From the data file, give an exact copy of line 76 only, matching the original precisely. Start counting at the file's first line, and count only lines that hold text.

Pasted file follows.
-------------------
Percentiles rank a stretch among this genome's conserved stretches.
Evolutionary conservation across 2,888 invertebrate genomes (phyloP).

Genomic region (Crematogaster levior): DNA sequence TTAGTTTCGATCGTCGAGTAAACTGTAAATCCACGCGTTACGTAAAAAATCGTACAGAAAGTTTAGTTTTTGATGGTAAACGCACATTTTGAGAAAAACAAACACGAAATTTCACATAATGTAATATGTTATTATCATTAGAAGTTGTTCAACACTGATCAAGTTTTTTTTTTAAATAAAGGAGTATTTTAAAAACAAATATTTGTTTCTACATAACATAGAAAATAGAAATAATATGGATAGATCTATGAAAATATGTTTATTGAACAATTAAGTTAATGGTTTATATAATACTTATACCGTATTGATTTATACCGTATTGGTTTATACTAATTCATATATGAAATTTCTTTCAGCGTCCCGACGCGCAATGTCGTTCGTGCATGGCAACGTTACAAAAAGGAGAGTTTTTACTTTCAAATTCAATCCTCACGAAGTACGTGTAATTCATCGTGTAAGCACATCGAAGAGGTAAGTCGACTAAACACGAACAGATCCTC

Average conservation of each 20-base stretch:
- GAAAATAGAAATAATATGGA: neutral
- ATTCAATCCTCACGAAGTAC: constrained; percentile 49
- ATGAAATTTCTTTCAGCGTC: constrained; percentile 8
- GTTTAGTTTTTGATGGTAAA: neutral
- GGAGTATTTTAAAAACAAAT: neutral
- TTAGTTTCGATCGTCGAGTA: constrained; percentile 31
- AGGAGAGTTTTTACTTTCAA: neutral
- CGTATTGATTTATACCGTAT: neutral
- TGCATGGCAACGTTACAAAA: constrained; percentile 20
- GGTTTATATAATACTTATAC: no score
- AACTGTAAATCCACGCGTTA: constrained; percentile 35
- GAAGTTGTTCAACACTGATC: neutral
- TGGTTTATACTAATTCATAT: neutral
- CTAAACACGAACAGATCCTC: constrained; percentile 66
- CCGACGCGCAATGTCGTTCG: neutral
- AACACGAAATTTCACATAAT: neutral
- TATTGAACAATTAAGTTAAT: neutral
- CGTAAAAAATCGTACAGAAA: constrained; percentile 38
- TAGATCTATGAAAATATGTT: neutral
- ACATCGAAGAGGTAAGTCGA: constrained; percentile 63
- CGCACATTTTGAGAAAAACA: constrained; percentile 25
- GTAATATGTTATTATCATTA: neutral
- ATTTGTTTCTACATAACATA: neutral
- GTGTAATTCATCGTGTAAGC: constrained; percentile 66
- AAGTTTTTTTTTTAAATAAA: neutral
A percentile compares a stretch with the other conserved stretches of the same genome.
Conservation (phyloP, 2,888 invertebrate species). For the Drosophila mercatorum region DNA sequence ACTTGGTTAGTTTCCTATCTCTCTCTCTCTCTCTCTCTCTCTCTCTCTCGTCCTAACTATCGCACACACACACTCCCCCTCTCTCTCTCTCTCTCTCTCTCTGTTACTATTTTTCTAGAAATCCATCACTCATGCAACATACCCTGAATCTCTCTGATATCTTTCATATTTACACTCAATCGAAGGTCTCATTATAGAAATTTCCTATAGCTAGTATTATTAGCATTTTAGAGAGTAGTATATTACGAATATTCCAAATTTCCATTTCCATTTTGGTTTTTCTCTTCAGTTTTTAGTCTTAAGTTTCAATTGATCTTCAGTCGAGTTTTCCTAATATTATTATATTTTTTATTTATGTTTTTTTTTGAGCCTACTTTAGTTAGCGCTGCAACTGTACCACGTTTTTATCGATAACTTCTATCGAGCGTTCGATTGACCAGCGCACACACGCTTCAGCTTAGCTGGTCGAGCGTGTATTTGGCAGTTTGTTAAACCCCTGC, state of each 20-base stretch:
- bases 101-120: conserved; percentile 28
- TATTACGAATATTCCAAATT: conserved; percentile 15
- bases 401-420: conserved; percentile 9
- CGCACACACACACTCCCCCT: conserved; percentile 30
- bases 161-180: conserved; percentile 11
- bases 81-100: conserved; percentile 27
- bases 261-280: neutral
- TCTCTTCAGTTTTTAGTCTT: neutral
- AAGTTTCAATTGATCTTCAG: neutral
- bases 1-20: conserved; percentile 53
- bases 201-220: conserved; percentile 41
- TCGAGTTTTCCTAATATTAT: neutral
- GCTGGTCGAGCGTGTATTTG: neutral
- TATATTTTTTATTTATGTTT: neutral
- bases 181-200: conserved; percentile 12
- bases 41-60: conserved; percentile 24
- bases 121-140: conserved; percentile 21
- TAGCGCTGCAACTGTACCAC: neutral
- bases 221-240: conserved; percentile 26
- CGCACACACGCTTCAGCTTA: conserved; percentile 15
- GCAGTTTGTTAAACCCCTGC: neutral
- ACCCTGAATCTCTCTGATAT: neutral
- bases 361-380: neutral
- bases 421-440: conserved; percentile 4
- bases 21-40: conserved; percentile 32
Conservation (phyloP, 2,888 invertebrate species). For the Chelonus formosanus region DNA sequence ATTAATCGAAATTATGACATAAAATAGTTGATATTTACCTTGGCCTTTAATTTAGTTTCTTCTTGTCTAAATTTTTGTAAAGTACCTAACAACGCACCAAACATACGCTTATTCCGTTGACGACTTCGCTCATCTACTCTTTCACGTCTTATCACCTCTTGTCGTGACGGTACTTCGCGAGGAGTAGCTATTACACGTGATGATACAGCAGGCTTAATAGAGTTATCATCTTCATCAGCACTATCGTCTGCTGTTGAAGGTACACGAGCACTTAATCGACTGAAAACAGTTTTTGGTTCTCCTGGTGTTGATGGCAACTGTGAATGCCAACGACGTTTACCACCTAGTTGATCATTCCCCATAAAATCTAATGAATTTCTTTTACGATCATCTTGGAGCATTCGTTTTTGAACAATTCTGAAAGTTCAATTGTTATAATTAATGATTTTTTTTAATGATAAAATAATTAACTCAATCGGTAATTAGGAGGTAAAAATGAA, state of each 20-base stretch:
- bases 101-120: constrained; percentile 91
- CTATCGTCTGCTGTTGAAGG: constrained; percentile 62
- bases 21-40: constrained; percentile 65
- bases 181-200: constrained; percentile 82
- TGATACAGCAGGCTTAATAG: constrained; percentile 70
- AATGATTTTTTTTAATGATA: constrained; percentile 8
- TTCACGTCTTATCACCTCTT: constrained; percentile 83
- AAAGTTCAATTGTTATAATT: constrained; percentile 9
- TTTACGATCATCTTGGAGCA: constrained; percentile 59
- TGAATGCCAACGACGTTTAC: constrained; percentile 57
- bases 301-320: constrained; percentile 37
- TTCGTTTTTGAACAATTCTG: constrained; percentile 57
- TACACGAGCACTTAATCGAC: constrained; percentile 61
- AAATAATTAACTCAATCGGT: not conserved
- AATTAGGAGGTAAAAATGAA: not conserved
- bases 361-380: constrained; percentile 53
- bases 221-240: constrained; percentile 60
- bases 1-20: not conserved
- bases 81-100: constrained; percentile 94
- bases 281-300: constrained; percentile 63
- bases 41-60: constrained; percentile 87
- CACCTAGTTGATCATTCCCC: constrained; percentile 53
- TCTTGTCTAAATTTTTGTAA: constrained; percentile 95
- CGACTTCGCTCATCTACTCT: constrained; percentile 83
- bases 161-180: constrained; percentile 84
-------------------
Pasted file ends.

- bases 81-100: constrained; percentile 94